If copies of Teva's Copaxone hit, oral MS rivals could be the real threat

About 70% of Copaxone patients would switch to an oral therapy if forced to use a generic version of Teva's med, according to the Israeli drugmaker's research.

Teva now thinks Copaxone copies could wipe off more of its bottom line than initially predicted. One reason? Added marketing expenses.

The company now expects an earnings hit of between 75 cents and 95 cents per share, versus the 65-cent to 80-cent range it had previously forecast. That’s partially because Teva now thinks it would have to put more resources toward defending its long-acting MS med—not just against knockoffs, but against oral rivals.

If forced to use a generic version of Copaxone 40 mg, the follow-up to Teva's previous Copaxone formula, about 70% of patients and doctors would switch to an oral therapy instead, Rob Koremans, Teva’s CEO of global specialty meds, explained on the company’s Q4 conference call.

If Teva wins its appeals in patent court, the spending will have to continue. The company needs to “make sure that when successful in an appeal, actually there is a switchback” to its product.

As long as there’s a “fair chance” of a successful appeal, “this is really financially the best option going forward,” Koremans said.

MS pills—leader Tecfidera from Biogen, Gilenya from Novartis and Aubagio from Sanofi—have put a thorn in the side of injectable drugmakers since they arrived on the scene. Some injectables have weathered the storm better than others, however, and Copaxone is one of them.

The threat from oral drugs could also end up playing out in Teva’s favor when generics arrive, Koremans explained. “Payers are going to be reluctant to force anyone to a generic version of the 40 mg if they know that the patients are going to switch, in 70% of cases, to more expensive oral therapies,” he said. And the way he sees it, a pending appeal will only increase payers’ hesitancy to force a switch.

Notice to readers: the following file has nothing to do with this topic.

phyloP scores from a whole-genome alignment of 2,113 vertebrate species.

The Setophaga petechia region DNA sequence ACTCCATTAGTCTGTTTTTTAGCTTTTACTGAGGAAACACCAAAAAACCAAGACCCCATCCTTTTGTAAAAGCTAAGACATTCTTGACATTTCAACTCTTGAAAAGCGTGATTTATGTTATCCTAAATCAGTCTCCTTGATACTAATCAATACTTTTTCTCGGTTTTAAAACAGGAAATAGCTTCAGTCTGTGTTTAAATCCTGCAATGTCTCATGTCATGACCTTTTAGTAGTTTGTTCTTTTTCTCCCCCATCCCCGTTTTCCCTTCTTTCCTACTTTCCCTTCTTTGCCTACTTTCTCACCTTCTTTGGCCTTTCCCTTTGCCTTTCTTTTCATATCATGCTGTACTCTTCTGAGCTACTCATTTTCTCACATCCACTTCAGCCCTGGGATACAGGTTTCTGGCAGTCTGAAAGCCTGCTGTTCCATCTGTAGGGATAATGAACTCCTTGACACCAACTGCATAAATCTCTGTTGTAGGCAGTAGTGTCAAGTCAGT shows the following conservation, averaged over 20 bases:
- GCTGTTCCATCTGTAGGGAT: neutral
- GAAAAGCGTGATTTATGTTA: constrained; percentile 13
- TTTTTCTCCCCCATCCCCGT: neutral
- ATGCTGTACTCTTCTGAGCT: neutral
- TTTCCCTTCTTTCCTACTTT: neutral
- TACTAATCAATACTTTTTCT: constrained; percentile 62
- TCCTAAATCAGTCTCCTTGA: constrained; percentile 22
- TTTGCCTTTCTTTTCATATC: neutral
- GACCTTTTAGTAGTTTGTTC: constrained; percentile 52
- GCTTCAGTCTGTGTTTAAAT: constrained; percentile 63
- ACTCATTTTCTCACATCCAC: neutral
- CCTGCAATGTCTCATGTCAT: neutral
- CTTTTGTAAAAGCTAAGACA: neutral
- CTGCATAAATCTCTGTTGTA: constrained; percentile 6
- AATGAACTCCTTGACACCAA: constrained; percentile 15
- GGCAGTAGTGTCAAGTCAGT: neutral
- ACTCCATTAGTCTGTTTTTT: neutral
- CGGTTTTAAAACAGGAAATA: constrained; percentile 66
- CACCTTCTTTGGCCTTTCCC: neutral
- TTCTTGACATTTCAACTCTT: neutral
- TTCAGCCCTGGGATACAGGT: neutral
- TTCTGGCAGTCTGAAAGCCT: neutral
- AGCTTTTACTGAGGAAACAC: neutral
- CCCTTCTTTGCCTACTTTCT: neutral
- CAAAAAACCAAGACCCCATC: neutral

Would-be generics makers are expected to stage at-risk launches—essentially, rollouts that come before patent fights are fully resolved—should they win FDA approval for their Copaxone 40 mg products. If Teva ends up winning in court, those companies would be on the hook for damages based on lost sales, and those could be substantial.

But Teva, of course, would prefer the copycats stay away. The drugmaker thinks they could take a toll of between $1 billion and $1.3 billion on its revenue haul, and they could thwart the debt-laden company’s plans to hit its 3.5x year-end leverage target, RBC Capital Markets analyst Randall Stanicky wrote in a Tuesday note to clients.

But with a court having already tossed out four patents on the product, “a generic launch is a real risk,” Stanicky said. An at-risk generics launch “is our current expectation,” Barclays analyst Doug Tsao wrote in his own research note, though Jefferies’ David Steinberg noted that he has tweaked his model to assume Copaxone knockoffs in early 2018.